Italy and Denmark: Teaching methodologies compared

What are the characteristics of Danish teaching methodology, particularly at the university and post-university levels, compared to the Italian situation? Denmark is a country that differs from ours in many respects, both in the area of society and that of work. With its population of five and a half million and an Atlantic climate, which is not among the most welcoming (although not as harsh as many suppose), this society places the family at its center and dedicates much attention to the upbringing and education of the young (click here for an overview of the education system). The country invests 8% of its GDP in education (at 2010 figures), which is completely free and therefore accessible to all. It comes as no surprise, then, that this year too, Denmark is at the top of the UN’s World Happiness Report, at the head of the 156 countries surveyed. Teaching methodology, especially at the tertiary level, aims at encouraging personal responsibility, self-expression and critical thinking in a learning environment based on openness and informality. A central feature is problem-based learning: lessons consist mainly in debates and discussions of practical and actual cases in which students play an active role and exchange ideas informally and on an equal footing within their work groups and with the teacher. Students are taught to be critical of their sources (whether these be texts or the teacher in person) as well as of their own intuitions. Traditional frontal lessons are not so common, and are accompanied by exercises and practical lessons. End-of-term examinations consist for the most part in individual or group project work in which there is a limited role for factual knowledge and the assessment is made of the student’s ability to apply what they have learned in a practical way (e.g. drafting a plan of communication). A further stimulus to innovation comes from a progressive internationalization, with the offer of numerous educational opportunities in English (at the level of BA, Master, PhD and summer school). In the two-year period 2009-2010, over 17,000 international students chose Denmark, a trend that grows each year. A good idea of the added value of studying in Denmark is conveyed by their comments in this video. For further information: Danish Agency for Universities and Internationalization Study In Denmark Silvia Ravazzani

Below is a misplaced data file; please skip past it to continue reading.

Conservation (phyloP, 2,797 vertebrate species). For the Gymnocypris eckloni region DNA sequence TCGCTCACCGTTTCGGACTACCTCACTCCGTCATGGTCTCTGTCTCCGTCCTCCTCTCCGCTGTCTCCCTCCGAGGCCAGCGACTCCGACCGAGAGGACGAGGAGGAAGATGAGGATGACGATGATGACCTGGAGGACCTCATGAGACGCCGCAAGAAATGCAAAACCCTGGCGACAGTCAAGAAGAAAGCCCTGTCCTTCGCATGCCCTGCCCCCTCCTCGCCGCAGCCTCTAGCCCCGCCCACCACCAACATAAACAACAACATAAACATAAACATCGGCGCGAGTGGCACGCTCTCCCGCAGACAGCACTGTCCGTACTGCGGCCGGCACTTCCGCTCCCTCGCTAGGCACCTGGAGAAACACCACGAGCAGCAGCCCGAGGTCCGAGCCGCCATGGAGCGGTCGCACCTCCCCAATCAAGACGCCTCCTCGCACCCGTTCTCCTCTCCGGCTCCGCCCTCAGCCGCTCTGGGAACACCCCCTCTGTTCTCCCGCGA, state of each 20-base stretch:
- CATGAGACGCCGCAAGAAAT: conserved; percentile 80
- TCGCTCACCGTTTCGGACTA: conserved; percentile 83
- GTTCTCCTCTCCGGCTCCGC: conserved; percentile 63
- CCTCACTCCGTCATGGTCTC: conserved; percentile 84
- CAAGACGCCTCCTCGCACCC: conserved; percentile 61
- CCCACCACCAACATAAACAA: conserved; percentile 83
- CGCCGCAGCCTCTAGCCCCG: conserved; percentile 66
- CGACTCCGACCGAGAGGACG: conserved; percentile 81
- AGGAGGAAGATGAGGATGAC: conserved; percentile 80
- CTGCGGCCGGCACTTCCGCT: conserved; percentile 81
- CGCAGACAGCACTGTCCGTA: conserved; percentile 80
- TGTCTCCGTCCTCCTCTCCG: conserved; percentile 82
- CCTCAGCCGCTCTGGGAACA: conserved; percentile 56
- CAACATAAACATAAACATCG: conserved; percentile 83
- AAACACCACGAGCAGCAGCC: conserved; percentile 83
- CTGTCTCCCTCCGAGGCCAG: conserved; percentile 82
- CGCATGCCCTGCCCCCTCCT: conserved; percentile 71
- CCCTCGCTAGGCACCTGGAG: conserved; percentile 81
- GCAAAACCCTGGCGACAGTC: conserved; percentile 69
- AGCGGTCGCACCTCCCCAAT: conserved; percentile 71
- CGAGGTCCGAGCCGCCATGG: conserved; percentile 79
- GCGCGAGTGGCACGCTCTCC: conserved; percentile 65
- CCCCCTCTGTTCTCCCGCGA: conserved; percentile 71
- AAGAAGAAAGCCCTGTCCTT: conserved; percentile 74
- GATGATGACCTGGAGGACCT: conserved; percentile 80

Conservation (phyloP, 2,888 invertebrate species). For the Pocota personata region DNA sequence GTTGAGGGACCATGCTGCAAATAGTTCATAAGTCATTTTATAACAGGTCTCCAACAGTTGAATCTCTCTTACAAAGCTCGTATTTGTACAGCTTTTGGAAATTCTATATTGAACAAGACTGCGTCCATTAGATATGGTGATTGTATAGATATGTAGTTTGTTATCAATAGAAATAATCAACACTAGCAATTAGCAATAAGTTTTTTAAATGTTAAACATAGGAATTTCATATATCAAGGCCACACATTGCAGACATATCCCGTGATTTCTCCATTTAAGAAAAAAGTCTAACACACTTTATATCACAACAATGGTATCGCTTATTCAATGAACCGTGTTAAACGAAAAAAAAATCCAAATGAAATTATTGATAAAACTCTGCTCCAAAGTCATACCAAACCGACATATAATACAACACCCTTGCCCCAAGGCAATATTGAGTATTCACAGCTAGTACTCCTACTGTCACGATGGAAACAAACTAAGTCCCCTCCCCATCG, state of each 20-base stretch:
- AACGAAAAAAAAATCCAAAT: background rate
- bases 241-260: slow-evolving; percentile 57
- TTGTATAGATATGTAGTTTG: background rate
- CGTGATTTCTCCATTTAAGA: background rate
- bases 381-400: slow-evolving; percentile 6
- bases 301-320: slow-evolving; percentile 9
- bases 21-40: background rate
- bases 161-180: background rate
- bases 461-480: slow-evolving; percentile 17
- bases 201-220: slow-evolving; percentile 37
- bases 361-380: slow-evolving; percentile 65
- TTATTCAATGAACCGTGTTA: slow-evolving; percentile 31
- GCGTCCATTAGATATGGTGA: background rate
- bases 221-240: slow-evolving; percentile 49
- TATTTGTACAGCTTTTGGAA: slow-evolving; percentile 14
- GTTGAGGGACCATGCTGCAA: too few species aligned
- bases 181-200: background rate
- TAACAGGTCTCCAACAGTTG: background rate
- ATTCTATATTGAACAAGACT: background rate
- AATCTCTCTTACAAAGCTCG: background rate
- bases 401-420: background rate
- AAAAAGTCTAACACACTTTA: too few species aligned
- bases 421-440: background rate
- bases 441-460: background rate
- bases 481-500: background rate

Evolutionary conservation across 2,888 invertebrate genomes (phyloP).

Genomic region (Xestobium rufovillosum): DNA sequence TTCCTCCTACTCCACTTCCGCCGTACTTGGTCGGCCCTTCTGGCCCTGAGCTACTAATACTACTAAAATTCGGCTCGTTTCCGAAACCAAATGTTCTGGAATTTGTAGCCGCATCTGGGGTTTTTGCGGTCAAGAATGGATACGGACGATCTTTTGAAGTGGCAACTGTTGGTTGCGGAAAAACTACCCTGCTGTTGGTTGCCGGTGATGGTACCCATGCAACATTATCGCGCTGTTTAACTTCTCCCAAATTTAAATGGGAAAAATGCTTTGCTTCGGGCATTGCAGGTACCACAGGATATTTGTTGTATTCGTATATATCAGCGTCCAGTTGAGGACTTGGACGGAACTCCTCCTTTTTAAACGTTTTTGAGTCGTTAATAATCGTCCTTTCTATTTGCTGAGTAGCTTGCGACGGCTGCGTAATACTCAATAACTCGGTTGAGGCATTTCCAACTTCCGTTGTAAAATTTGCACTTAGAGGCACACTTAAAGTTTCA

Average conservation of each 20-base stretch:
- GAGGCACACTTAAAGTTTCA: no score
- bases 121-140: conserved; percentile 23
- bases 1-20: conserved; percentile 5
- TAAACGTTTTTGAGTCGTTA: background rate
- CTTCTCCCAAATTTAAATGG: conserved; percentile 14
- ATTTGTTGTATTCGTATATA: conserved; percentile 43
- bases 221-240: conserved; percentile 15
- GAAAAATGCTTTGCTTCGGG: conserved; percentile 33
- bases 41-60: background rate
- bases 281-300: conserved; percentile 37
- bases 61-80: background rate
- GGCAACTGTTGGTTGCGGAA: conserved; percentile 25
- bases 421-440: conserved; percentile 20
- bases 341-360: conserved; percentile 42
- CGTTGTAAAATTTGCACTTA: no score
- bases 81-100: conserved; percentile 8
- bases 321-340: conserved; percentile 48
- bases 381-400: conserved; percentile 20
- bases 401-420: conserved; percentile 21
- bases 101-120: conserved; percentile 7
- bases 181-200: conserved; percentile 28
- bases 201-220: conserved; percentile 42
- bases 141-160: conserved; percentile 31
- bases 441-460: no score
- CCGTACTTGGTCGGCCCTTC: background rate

written by: Silvia Ravazzani , 22 November 2013

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